October 9-11, 2023 | Aachen, Germany
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Session 2-B: Symbolic algorithms and numerical methods for model transformation and simulation 1
Symbolic algorithms and numerical methods for model transformation and simulation
Pseudo Array Causalization
1University of Applied Sciences Bielefeld, Germany; 2Politecnico di Milano
In the current state-of-the-art modeling tools for simulation, it is common to describe system behavior symbolically using mixed continuous and discrete differential-algebraic equations, so called hybrid DAEs. To correctly resolve higher index problems, hybrid systems and to efficiently use ODE solvers, a matching and sorting problem has to be solved, commonly referred to as causalization. Typically multidimensional equations and variables are scalarized, which leads to excessive build time and generated code size in the case of large systems.
An algorithm will be presented, that preserves array structures as much as possible while still solving the problem of causalization in scalar fashion. Test results carried out in the OpenModelica tool show a reduction in build time of one/two orders of magnitude and of a factor two/three in the simulation run time for models of the ScalableTestSuite library.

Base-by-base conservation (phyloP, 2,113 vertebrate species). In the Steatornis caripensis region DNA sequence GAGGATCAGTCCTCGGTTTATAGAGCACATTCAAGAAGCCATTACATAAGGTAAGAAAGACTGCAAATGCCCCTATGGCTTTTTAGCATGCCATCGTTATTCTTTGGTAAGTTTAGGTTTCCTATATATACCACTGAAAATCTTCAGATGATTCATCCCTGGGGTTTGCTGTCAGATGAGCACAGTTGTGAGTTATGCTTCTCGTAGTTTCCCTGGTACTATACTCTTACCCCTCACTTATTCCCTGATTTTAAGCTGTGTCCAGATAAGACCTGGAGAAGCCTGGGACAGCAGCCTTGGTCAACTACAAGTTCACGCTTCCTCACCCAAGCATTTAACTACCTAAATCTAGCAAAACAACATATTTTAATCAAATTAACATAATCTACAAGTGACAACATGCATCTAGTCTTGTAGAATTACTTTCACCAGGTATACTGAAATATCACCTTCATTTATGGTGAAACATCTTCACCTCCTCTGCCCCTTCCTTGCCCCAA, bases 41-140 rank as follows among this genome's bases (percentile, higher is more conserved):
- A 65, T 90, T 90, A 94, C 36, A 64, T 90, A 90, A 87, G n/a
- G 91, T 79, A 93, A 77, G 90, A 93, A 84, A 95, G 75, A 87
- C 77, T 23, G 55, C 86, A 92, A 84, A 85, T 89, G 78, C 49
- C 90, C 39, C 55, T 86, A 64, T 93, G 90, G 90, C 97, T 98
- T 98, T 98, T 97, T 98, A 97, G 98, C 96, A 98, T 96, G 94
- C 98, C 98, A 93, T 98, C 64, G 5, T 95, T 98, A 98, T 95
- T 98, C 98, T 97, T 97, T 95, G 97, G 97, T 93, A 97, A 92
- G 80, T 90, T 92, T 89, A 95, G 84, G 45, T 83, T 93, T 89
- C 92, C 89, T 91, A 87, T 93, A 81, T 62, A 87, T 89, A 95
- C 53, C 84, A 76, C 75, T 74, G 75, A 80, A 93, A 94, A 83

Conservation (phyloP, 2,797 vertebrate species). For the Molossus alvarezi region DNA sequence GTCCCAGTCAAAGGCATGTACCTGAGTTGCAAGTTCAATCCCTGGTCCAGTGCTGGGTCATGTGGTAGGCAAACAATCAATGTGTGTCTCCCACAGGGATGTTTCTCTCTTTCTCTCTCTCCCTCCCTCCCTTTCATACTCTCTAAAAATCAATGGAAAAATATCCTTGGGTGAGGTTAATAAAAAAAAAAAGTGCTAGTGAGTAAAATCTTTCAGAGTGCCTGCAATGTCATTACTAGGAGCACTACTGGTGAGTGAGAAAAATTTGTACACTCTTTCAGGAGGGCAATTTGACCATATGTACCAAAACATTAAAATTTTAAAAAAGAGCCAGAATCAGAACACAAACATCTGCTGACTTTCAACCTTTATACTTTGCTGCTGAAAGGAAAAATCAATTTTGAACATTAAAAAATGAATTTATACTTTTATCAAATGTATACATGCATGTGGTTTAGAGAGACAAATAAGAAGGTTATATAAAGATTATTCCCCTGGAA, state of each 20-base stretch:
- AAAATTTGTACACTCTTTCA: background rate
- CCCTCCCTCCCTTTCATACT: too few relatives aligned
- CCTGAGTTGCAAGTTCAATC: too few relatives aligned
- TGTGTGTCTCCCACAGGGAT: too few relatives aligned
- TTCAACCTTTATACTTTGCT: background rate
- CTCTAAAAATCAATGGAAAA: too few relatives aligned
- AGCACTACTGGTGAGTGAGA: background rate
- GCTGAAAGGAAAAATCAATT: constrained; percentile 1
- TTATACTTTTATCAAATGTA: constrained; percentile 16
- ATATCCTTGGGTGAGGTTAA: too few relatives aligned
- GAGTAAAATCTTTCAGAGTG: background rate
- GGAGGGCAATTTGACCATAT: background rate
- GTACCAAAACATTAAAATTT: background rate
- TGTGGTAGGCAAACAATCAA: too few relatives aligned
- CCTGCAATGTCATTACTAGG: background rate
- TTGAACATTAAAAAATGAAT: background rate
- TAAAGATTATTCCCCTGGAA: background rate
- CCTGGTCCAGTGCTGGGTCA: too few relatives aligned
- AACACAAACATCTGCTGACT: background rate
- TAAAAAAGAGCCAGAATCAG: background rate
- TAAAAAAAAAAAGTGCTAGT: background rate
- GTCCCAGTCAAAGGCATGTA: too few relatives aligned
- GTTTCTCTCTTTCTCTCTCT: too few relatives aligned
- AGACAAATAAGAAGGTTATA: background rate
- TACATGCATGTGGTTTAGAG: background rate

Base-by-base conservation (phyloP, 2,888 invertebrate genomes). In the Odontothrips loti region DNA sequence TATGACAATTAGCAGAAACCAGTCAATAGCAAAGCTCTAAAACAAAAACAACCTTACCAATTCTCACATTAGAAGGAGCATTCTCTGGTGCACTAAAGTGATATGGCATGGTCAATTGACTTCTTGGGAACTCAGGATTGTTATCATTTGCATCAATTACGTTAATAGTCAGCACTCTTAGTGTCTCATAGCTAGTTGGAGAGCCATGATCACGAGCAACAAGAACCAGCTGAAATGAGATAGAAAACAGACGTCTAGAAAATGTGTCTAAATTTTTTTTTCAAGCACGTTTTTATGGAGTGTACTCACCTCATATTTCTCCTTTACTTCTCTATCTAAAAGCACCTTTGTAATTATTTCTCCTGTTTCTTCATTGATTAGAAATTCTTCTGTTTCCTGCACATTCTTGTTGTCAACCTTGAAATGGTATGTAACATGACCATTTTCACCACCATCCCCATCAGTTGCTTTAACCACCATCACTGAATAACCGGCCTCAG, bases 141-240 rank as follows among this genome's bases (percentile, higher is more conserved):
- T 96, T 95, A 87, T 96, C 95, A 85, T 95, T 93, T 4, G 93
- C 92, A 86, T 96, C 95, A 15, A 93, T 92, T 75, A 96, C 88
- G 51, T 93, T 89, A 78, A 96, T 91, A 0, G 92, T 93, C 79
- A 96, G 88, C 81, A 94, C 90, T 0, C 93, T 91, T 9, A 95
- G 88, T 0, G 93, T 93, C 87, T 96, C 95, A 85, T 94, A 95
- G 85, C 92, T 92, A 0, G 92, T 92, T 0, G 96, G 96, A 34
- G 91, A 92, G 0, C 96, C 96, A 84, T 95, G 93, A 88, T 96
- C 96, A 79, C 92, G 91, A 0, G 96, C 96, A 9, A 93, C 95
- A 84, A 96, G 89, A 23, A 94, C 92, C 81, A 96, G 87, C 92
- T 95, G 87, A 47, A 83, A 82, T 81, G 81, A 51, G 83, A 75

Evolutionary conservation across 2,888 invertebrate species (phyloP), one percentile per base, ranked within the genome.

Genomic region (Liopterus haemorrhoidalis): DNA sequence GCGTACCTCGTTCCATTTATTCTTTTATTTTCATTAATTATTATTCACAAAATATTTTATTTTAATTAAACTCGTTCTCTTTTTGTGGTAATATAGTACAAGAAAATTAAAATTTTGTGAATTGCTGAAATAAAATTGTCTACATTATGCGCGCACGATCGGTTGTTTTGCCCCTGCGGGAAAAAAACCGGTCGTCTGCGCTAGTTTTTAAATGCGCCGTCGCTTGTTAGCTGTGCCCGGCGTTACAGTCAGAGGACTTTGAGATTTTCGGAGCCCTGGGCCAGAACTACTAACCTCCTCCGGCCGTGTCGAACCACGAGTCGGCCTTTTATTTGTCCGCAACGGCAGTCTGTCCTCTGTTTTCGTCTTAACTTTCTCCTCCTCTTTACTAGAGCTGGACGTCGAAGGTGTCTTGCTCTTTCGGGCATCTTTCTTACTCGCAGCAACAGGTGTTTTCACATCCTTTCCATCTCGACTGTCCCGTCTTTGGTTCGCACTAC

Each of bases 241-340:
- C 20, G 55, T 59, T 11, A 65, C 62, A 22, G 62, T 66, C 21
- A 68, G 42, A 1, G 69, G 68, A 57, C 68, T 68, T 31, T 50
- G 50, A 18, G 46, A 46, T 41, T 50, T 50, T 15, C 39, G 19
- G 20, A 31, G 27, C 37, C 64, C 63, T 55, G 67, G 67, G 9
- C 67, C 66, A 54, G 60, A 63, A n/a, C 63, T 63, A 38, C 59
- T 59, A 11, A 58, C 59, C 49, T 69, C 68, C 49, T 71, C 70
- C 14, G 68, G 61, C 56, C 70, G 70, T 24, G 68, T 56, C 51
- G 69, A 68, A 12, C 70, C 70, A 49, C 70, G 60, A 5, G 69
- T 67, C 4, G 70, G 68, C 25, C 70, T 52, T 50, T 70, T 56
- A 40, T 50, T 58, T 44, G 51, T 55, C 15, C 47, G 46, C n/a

Understanding and Improving Model Performance at Small Mass Flow Rates in Fluid System Models
XRG Simulation GmbH, Germany
This paper provides a detailed analysis of the reasons behind the poor simulation performance observed when mass flow rates become very small, commonly referred to as zero mass flow issues. By using simple example models, we effectively demonstrate the underlying causes of these simulation performance issues. We highlight various contributing factors that play a significant role in exacerbating the problem.
Furthermore, we propose and examine countermeasures to mitigate these challenges. These countermeasures include modifications to the model itself, utilization of available settings in simulation tools, and adjustments to the solver. By implementing and evaluating these countermeasures, we illustrate their impact on improving simulation performance in scenarios involving low mass flow rates.
Hybrid data driven/thermal simulation model for comfort assessment
1IRT-SystemX, France; 2EDF, France
Machine learning models improve the speed and quality of physical models. However, they require a large amount of data, which is often difficult and costly to acquire. Predicting thermal comfort, for example, requires a controlled environment, with participants presenting various characteristics (age, gender, ...). This paper proposes a method for hybridizing real data with simulated data for thermal comfort prediction. The simulations are performed using Modelica Language. A benchmarking study is realized to compare different machine learning methods. Obtained results look very promising with an F1 score of 0.999 obtained using the random forest model.
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